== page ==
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http://dx.doi.org/10.3389/fendo.2013.00135DOI Listing
http://www.ncbi.nlm.nih.gov/pmc/articles/PMC3788349PMC
October 2013

Intersectin: The Crossroad between Vesicle Exocytosis and Endocytosis.

Front Endocrinol (Lausanne) 2013 27;4:109. Epub 2013 Aug 27.

State Key Laboratory of Molecular and Cellular Biology, Institute of Molecular Biology and Genetics , Kyiv , Ukraine ; Department of Functional Genomics, Institute of Molecular Biology and Genetics , Kyiv , Ukraine ; Institut des Neurosciences Cellulaires et Intégratives, Centre National de la Recherche Scientifique-Unité Propre de Recherche 3212, Université de Strasbourg , Strasbourg , France.

Intersectins (ITSNs) are a family of highly conserved proteins with orthologs from nematodes to mammals. In vertebrates, ITSNs are encoded by two genes (itsn1 and itsn2), which act as scaffolds that were initially discovered as proteins involved in endocytosis. Further investigation demonstrated that ITSN1 is also implicated in several other processes including regulated exocytosis, thereby suggesting a role for ITSN1 in the coupling between exocytosis and endocytosis in excitatory cells. Despite a high degree of conservation amongst orthologs, ITSN function is not so well preserved as they have acquired new properties during evolution. In this review, we will discuss the role of ITSN1 and its orthologs in exo- and endocytosis, in particular in neurons and neuroendocrine cells.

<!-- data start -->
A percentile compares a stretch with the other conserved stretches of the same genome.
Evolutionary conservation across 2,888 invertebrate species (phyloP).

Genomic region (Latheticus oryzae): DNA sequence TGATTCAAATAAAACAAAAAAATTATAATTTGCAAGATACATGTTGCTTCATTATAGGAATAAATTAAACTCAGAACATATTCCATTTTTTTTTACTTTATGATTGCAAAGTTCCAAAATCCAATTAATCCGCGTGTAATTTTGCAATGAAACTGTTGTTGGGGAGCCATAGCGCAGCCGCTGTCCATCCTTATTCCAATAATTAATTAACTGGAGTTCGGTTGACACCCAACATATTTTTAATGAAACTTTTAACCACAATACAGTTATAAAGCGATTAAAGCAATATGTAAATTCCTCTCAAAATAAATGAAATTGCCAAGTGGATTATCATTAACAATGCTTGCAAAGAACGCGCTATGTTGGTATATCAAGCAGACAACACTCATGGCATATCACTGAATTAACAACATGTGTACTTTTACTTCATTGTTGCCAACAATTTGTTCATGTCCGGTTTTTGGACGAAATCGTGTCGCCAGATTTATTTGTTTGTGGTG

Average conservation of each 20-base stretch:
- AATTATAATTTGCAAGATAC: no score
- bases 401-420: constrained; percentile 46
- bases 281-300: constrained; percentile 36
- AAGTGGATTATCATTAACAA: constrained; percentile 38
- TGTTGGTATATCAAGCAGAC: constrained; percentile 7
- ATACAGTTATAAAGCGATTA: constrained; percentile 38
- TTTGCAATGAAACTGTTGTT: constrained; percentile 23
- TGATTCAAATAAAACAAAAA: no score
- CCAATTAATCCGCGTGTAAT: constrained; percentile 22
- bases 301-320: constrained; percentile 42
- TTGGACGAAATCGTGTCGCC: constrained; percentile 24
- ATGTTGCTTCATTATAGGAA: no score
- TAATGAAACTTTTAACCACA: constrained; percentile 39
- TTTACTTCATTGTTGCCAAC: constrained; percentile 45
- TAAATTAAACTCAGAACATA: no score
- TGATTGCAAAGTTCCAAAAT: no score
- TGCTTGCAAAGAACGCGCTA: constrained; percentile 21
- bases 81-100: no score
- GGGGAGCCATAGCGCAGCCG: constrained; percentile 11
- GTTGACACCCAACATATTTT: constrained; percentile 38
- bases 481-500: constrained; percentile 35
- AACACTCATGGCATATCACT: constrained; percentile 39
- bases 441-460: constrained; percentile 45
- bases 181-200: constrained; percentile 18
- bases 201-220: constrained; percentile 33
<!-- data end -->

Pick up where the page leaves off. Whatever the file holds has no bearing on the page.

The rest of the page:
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http://dx.doi.org/10.3389/fendo.2013.00109DOI Listing
http://www.ncbi.nlm.nih.gov/pmc/articles/PMC3753573PMC
August 2013

Dynamin-2 regulates fusion pore expansion and quantal release through a mechanism that involves actin dynamics in neuroendocrine chromaffin cells.

PLoS One 2013 5;8(8):e70638. Epub 2013 Aug 5.

Centro Interdisciplinario de Neurociencia de Valparaíso, Facultad de Ciencias, Universidad de Valparaíso, Gran Bretaña, Playa Ancha, Valparaíso, Chile.